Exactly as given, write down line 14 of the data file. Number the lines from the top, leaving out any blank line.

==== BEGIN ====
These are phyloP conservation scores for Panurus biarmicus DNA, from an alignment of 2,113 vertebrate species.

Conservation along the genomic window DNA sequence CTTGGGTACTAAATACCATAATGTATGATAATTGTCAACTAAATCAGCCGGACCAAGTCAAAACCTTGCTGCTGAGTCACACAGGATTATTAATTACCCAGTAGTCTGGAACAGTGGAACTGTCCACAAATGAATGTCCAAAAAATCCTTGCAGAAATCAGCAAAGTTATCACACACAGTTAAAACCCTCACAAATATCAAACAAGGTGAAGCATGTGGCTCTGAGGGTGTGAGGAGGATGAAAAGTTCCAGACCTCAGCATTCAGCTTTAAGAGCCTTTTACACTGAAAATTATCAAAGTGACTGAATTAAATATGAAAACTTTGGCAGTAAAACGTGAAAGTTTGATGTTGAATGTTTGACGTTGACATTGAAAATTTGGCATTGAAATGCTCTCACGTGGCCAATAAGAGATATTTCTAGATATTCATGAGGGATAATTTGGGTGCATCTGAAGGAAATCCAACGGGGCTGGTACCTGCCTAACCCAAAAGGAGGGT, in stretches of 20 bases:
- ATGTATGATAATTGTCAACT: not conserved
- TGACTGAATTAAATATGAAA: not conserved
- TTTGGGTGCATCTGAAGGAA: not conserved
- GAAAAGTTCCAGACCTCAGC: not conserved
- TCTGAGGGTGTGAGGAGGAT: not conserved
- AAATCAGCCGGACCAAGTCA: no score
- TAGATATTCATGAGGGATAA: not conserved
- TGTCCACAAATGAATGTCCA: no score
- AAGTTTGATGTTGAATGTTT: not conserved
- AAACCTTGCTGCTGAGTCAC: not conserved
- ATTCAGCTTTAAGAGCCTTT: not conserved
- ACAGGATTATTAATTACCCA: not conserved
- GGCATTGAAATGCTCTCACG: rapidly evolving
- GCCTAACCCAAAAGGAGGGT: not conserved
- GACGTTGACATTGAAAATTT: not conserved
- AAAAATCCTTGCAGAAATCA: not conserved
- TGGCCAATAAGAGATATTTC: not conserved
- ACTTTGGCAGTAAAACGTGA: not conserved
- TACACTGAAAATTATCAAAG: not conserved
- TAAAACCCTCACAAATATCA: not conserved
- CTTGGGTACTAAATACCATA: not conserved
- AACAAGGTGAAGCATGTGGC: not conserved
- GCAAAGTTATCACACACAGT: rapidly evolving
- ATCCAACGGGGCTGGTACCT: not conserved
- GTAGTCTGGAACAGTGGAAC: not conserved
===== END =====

- ACAGGATTATTAATTACCCA: not conserved